Vancouver Art Gallery exhibit features 40 Lower Mainland artists

Large-scale contemporary exhibit features multi-generational look at art scene

Derya Akay is one of the artists on display in the Vancouver Art Gallery's new Ambivalent Pleasures exhibit.

Derya Akay is one of the artists on display in the Vancouver Art Gallery's new Ambivalent Pleasures exhibit.

An upcoming exhibit at the Vancouver Art Gallery is mixing the works of young and old generations in a comprehensive look at the region’s contemporary art scene.

Ambivalent Pleasures is one of the gallery’s biggest exhibits of its kind, and features 40 artists from the Lower Mainland and beyond with paintings, animations, ceramics and full installations.

The idea is to highlight the region’s contemporary artwork, but in a less regular format, said co-curators Daina Augaitis and Jesse McKee.

“We really wanted as an institution to commit to give recognition to what is a really exciting and international setting here,” Augaitis said.

The pair visited 90 studio spaces of mostly emerging artists throughout the spring, but also with a few established artists who are either re-emerging or under-recognized.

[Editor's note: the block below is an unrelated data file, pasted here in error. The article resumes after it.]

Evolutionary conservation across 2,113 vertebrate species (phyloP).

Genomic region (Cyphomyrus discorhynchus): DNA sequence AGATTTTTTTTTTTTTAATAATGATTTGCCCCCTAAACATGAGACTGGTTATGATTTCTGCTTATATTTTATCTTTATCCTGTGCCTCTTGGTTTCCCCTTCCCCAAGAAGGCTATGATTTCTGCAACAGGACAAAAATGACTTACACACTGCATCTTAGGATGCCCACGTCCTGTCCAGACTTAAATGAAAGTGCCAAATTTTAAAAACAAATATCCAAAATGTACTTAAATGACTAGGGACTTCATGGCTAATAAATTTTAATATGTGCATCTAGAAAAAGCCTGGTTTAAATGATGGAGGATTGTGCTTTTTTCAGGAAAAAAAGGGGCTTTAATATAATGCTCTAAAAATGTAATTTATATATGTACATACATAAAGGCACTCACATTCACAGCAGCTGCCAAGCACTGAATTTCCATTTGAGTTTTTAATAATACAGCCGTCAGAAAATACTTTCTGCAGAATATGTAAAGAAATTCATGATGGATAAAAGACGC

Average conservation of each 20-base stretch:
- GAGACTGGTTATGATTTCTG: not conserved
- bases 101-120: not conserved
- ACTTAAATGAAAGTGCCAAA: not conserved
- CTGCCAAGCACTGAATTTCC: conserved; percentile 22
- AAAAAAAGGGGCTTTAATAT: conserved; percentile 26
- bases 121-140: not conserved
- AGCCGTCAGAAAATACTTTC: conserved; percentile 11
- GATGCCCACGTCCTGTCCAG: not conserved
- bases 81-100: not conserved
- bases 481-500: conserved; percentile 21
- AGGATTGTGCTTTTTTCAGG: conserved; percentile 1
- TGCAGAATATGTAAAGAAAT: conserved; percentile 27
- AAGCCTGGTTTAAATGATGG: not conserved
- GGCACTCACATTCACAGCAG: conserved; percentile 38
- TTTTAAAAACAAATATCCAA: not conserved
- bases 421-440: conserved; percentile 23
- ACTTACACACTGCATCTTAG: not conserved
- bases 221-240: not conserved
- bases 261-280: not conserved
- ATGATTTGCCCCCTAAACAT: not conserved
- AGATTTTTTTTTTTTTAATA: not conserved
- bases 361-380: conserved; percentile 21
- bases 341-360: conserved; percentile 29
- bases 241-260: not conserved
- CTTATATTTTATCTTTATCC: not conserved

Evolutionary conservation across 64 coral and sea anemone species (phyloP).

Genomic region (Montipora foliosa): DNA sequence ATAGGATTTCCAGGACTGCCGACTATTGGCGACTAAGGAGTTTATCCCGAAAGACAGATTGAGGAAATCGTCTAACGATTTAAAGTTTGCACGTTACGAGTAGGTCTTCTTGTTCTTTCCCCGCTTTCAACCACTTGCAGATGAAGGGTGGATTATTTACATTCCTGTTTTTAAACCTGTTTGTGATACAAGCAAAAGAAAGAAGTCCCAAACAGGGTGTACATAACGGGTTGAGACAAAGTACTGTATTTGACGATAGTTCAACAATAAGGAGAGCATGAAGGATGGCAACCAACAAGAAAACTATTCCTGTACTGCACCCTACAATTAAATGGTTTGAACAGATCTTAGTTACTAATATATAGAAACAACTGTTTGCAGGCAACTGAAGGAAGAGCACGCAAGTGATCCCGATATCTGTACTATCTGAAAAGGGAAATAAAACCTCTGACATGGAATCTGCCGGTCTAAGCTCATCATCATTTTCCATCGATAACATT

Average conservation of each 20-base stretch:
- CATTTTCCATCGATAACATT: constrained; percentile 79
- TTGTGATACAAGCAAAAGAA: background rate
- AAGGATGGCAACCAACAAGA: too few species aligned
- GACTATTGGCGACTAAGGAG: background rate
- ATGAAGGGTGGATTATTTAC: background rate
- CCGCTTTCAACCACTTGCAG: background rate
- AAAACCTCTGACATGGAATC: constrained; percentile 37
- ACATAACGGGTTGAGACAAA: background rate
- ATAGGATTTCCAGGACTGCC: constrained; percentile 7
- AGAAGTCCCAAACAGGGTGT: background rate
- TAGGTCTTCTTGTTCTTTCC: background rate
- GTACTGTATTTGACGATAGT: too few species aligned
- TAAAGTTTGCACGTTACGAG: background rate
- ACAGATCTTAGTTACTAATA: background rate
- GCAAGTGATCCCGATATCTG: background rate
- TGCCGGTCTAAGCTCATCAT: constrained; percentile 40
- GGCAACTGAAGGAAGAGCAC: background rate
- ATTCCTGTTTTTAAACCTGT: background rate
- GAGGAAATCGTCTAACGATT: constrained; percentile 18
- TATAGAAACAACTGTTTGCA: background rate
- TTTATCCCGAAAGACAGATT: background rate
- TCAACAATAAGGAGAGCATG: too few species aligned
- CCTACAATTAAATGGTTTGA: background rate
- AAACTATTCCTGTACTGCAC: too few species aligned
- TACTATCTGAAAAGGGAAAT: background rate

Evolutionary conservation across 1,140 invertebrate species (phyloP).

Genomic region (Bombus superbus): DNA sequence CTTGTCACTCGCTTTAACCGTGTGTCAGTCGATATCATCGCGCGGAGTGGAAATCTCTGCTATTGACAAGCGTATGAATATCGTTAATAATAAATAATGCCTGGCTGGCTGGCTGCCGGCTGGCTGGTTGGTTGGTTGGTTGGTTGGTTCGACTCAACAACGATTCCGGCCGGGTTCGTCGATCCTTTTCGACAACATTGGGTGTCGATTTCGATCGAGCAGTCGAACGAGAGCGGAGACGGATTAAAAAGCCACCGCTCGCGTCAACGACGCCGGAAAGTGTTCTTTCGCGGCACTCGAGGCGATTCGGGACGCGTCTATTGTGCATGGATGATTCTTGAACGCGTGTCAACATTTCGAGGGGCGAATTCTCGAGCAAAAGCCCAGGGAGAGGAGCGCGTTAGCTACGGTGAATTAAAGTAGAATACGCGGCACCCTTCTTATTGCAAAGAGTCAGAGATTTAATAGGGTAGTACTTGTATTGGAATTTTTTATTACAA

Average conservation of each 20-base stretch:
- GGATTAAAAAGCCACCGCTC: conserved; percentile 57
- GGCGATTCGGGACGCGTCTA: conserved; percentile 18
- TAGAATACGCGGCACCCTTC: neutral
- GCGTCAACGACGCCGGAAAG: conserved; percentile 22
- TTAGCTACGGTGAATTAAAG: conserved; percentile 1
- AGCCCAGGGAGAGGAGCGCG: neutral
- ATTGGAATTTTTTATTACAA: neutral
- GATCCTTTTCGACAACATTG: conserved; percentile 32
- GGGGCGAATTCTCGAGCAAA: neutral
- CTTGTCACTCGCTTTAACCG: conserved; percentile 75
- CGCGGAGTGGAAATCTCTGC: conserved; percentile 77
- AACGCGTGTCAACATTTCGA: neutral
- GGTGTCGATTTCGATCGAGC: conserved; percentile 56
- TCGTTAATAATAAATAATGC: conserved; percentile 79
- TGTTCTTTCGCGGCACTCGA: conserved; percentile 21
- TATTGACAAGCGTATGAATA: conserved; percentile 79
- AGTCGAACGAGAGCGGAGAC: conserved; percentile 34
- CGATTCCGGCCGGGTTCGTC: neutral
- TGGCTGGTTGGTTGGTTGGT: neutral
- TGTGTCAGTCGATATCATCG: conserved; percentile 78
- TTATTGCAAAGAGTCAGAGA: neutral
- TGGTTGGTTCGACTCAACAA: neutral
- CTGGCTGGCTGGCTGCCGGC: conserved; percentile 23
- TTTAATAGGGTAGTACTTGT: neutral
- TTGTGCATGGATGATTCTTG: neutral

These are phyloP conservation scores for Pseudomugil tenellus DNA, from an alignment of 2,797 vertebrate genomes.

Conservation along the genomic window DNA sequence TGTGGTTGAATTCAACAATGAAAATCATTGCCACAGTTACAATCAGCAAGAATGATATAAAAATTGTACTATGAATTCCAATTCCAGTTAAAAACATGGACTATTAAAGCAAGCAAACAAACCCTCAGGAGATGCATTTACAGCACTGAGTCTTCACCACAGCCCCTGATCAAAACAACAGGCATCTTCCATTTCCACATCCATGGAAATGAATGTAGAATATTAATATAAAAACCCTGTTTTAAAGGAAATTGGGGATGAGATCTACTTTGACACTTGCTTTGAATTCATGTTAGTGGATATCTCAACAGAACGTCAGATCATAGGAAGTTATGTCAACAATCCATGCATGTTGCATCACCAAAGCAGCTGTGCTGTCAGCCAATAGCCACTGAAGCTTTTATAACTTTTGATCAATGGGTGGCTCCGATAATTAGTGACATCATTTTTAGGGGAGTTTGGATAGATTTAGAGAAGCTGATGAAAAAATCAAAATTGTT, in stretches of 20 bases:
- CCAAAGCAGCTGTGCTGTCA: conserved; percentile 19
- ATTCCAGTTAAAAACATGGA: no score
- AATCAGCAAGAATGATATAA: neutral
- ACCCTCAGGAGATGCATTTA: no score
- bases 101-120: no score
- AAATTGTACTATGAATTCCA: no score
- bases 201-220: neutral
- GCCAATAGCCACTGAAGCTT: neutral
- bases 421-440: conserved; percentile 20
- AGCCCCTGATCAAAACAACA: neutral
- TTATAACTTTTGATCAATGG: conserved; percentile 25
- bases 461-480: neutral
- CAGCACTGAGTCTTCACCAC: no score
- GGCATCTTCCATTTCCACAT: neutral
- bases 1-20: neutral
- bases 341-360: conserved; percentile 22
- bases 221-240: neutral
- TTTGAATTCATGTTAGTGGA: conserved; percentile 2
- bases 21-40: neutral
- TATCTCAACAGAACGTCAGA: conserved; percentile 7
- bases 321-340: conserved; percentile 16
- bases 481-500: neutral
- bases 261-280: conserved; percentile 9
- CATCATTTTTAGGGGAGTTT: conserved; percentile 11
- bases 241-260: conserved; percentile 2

Notably larger than most exhibits, Augaitis said this one reflects “how rich the art scene is right now.”

Fifteen of the artists share ties to Emily Carr University, either as faculty or as graduates, with others whose art has been seen around the world.

Said McKee: “(It’s) intense period of all of the bodies of work, together.”

Visitors will see overlapping conversations throughout, including surrealism, abstraction, and more conceptual practises, as the artists’ work explores history and identity, as well as the implications of modern painting, but through textiles and sculptures.

“The artworks in the exhibition offer many possibilities for visitors to negotiate today’s complex world and these works remind us to locate the pleasures in our own experiences of encountering, considering and navigating the pluralistic conditions of today’s city,” the co-curators said.

The exhibit opens Saturday, Dec. 3 and runs until April 17, 2017.

 

@ashwadhwani